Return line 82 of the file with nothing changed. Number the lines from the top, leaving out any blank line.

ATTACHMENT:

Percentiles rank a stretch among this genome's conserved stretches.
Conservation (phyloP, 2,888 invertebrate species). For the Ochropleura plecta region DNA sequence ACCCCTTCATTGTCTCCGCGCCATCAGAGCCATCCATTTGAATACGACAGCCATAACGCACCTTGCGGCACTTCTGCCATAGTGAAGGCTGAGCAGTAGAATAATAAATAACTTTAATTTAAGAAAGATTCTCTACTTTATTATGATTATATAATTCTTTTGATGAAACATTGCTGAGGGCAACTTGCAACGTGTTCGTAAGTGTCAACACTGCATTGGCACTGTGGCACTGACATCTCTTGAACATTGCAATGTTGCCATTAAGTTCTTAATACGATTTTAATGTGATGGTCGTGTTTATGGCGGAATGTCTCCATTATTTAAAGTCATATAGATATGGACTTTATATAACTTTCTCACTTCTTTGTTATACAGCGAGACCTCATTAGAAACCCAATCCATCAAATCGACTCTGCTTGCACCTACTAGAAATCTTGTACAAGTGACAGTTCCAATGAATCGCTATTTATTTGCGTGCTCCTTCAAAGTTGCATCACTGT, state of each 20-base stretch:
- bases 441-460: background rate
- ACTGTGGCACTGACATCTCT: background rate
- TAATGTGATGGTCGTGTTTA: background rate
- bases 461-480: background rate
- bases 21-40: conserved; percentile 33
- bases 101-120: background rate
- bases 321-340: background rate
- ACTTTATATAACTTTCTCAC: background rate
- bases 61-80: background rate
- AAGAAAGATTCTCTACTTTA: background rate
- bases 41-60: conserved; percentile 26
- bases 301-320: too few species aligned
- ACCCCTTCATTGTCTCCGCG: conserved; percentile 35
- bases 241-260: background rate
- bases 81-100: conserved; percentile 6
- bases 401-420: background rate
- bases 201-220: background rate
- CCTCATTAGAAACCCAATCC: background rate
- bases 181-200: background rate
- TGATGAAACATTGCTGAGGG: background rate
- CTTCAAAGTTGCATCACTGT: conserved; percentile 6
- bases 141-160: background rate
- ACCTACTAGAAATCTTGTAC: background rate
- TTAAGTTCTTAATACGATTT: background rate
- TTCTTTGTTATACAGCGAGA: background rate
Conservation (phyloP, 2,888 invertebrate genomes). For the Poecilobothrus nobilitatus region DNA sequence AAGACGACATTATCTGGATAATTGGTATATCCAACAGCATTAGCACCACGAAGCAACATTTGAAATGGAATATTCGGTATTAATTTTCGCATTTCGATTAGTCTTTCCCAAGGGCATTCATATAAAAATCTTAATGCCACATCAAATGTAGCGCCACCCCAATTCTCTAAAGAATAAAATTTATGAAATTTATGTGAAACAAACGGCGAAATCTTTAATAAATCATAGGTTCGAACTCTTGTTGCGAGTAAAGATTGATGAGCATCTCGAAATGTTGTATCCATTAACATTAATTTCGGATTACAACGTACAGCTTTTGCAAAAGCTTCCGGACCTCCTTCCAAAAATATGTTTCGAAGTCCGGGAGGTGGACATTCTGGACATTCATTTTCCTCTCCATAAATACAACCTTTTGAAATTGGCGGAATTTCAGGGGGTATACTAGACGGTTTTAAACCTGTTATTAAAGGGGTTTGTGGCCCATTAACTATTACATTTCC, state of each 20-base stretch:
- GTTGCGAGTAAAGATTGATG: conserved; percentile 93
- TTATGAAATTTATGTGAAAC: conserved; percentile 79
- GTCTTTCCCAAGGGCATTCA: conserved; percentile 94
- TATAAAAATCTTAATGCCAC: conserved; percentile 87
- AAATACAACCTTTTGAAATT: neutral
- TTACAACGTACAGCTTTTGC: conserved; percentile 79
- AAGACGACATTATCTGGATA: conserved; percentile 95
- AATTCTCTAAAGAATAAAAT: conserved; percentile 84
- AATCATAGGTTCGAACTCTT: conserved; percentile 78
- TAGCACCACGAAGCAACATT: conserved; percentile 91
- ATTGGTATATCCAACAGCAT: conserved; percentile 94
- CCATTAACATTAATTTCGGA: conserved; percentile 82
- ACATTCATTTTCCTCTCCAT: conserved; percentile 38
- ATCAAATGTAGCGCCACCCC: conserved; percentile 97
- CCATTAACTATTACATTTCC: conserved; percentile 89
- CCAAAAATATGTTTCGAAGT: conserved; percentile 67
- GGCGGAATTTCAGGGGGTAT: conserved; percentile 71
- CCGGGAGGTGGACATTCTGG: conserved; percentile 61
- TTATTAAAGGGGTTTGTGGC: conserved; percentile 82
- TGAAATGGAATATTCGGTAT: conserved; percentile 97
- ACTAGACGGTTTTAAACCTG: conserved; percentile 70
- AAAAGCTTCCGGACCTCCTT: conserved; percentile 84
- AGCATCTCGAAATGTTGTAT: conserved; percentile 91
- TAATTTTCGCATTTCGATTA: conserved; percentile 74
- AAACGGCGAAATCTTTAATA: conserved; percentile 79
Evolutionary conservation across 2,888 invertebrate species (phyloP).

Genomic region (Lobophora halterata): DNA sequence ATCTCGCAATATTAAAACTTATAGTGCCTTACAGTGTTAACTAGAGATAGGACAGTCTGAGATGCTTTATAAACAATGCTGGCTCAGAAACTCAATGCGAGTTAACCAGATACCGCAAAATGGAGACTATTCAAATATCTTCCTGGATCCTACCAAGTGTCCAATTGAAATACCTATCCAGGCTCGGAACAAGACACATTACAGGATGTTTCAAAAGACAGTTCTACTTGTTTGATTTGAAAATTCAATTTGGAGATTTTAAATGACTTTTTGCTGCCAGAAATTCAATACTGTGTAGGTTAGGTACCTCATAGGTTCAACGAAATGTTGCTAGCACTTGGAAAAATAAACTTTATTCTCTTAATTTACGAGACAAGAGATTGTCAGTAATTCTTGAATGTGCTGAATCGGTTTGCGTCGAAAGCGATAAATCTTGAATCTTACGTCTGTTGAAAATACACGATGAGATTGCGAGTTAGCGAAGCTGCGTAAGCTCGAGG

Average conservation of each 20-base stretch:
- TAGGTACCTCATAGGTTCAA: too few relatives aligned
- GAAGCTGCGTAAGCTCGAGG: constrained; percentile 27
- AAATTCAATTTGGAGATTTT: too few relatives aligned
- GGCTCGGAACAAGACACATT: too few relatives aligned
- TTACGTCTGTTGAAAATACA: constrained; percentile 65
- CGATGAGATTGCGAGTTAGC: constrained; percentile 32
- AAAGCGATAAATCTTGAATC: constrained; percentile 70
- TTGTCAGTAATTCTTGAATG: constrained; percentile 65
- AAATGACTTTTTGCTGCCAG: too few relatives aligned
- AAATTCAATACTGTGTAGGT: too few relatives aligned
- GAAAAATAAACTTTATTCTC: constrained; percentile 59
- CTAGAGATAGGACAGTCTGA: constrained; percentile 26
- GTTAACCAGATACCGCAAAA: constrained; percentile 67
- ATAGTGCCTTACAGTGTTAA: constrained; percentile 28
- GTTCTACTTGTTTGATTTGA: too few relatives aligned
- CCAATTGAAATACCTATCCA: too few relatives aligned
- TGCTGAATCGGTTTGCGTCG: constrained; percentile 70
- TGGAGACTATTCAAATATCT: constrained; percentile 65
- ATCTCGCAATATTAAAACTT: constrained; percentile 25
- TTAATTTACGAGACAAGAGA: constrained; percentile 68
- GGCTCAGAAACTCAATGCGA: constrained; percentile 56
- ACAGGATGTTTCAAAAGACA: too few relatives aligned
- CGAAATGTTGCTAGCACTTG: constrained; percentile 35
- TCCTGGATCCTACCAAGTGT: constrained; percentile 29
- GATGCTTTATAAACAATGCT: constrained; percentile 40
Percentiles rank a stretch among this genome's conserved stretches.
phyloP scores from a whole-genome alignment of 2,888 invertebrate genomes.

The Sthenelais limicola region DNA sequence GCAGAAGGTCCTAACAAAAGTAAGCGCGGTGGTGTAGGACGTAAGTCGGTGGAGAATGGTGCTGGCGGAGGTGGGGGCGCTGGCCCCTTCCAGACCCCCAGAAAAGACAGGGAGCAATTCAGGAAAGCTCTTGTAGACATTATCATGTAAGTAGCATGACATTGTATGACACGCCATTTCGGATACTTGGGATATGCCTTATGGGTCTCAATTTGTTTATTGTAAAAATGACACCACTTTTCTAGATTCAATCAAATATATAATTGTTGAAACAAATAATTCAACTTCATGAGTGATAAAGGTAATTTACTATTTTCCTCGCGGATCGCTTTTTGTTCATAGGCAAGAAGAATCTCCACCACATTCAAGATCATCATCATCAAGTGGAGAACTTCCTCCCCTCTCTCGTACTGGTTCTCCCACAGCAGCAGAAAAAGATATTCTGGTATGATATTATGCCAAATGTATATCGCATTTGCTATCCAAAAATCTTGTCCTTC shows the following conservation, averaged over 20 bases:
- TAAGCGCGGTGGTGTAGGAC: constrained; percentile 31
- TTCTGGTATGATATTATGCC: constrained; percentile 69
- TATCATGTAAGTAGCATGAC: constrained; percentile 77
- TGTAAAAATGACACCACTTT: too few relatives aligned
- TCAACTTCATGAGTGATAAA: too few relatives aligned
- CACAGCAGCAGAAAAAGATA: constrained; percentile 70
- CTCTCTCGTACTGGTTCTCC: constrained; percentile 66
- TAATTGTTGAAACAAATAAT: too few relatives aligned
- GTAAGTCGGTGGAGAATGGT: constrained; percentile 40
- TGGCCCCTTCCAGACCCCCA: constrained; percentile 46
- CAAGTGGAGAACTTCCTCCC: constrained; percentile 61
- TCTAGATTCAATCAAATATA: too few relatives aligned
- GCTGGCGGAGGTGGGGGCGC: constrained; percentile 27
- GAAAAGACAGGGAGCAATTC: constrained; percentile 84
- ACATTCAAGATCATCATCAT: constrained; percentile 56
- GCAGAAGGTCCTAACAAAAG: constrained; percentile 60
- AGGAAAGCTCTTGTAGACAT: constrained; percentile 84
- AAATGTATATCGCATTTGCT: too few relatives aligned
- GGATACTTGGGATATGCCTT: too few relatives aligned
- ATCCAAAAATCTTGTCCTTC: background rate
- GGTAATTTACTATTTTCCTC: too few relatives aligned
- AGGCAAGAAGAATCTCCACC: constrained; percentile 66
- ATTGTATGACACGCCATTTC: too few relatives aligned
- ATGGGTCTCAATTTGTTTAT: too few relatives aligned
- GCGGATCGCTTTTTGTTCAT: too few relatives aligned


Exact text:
Percentiles rank a stretch among this genome's conserved stretches.